Toronto is all aflutter about the announcement of a proposed rail park in downtown Toronto.
The so-called Rail Deck Park could span 21 acres between Blue Jays Way and Bathurst Street in the city’s core, and offer a public park in an area that’s desperate for green space and disrupted by below-grade rail corridors.
The idea seems so fresh, so brand new. It’s not.
Quietly, Canadian communities and governments have been renovating disused rail lands for years, and often transforming communities in the process. Both locals and visitors can pretty much bike their way from coast to coast, thanks to their efforts.
The soon-to-be fully launched The Great Trail runs right across Canada with more than 20,000 km of trails groomed for walking and biking — it’ll be fully launched and connected by next year to celebrate Canada’s 150th birthday. Often, these trails offer access to land that’s difficult to otherwise navigate, like the connected 600 km of the Kettle Valley Railway B.C., which runs through this mountainous region at a grade flat enough for families to bike.
There are also numerous gems that dot the country and make their own connections. Check out the G2G Trail, 127 km between Goderich, Ontario, and Guelph.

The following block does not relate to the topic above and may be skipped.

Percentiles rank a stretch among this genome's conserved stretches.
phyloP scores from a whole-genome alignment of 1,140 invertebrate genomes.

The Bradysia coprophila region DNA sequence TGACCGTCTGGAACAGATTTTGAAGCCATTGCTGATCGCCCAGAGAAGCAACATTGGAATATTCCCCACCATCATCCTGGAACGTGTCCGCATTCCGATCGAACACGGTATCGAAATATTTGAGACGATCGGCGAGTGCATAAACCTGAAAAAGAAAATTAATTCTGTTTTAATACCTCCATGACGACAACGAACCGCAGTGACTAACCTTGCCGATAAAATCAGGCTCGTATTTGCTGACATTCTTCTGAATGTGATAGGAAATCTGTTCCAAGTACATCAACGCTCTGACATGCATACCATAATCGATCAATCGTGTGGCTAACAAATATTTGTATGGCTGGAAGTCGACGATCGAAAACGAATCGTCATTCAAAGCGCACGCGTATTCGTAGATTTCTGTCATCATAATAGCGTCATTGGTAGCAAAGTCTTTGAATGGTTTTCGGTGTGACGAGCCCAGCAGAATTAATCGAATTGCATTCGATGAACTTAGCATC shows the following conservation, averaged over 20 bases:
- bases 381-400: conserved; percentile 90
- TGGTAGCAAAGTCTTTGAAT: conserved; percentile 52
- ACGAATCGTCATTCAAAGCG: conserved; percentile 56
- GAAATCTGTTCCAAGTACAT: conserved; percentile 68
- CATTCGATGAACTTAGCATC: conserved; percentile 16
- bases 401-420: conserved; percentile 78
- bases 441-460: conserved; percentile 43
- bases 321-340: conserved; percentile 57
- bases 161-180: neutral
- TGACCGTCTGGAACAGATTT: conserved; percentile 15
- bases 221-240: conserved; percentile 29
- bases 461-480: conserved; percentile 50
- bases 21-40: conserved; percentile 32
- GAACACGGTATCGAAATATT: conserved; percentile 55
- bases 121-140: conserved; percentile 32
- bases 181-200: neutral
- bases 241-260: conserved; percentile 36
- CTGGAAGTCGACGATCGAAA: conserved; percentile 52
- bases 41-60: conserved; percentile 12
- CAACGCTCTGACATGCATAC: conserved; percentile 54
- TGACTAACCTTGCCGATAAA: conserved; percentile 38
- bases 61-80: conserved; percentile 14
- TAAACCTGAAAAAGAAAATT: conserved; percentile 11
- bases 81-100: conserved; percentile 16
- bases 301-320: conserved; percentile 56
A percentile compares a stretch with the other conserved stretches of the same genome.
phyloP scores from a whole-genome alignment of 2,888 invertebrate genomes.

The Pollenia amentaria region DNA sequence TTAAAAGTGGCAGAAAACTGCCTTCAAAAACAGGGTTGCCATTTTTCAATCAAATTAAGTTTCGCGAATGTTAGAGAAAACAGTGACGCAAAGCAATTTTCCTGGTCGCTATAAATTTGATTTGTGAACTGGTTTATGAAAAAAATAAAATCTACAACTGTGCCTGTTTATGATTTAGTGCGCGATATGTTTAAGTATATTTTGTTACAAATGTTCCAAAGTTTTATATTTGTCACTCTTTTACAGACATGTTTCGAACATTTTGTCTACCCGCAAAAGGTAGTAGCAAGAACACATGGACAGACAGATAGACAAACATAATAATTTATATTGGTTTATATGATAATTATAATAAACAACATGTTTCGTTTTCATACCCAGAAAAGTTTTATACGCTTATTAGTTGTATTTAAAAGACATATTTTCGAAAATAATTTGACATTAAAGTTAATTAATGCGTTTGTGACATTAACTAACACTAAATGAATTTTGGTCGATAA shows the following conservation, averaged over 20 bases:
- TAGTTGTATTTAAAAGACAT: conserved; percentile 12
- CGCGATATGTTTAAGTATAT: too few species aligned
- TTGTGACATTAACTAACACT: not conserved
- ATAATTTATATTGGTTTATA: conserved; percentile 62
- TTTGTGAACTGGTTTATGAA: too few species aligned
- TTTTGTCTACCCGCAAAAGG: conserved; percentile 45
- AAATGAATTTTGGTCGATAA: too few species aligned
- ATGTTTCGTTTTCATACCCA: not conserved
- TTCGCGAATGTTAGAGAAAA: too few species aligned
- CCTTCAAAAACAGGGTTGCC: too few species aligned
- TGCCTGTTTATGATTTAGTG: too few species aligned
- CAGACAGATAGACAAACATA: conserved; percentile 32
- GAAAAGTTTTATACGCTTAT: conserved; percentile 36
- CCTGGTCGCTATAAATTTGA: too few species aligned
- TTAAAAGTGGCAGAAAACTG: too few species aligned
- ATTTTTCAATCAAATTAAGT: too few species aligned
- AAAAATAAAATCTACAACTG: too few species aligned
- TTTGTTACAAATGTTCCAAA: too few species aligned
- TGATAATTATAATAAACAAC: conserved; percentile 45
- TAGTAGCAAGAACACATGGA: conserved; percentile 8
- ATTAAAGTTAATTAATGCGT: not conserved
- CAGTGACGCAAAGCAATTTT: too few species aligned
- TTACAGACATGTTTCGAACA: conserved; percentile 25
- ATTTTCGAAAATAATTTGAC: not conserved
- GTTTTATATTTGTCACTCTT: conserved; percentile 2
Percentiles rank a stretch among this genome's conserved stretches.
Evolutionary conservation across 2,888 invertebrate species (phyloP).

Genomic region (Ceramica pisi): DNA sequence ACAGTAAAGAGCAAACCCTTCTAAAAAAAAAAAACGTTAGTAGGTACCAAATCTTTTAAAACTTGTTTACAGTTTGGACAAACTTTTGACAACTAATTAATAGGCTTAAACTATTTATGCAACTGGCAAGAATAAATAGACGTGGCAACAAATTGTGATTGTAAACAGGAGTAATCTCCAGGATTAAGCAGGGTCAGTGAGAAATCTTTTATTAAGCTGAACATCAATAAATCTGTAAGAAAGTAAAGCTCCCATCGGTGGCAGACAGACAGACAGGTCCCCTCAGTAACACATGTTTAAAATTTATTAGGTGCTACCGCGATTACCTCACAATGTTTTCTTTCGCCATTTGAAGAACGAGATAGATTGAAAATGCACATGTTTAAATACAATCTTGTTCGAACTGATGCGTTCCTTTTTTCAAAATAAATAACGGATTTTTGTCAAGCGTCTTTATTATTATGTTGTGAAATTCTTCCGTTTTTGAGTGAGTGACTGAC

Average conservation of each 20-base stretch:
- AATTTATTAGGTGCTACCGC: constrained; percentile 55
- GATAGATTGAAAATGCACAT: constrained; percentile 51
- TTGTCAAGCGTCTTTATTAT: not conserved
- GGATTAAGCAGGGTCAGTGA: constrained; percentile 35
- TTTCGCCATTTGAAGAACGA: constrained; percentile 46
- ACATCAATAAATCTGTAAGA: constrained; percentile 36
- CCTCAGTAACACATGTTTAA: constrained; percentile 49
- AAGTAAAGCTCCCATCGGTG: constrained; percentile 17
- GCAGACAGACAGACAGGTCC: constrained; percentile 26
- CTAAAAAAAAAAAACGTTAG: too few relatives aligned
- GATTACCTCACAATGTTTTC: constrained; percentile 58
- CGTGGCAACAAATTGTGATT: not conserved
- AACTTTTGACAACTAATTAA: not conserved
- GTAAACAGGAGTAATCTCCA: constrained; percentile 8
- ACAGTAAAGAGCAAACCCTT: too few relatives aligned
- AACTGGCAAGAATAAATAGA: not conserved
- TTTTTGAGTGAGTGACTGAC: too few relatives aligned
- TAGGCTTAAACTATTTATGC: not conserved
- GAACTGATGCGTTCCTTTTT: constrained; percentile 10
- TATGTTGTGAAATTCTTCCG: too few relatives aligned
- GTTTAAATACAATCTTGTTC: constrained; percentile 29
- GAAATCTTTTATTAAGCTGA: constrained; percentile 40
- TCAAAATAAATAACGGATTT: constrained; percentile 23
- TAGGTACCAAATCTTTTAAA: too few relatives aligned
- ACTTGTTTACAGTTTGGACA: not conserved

Most of these stretches were built with community and government money, but often with community leaders at the helm. The G2G Trail took 25 years to put together.
Leaders on such undertakings must have envisioned what we see today in many small Canadian communities. In towns where there’s minimal public space and very little incentive to get outside and be active, you now see people with walking sticks and on bikes, making their way to the local trail.
Rail trails kickstarted the rise of rail line cycling tour companies. Since few trails wrap around, it’s useful to have transportation to get you back to your own vehicle, as well as help with heavy gear. With a nation dotted with trails, tour companies curate where to go and how to do it.
This new Toronto park could cost more than $1 billion. It’s years away. When it’s finally done, it will be but a final showpiece in what hardworking Canadians have already achieved in leisure and tourism.
Photo: John Luton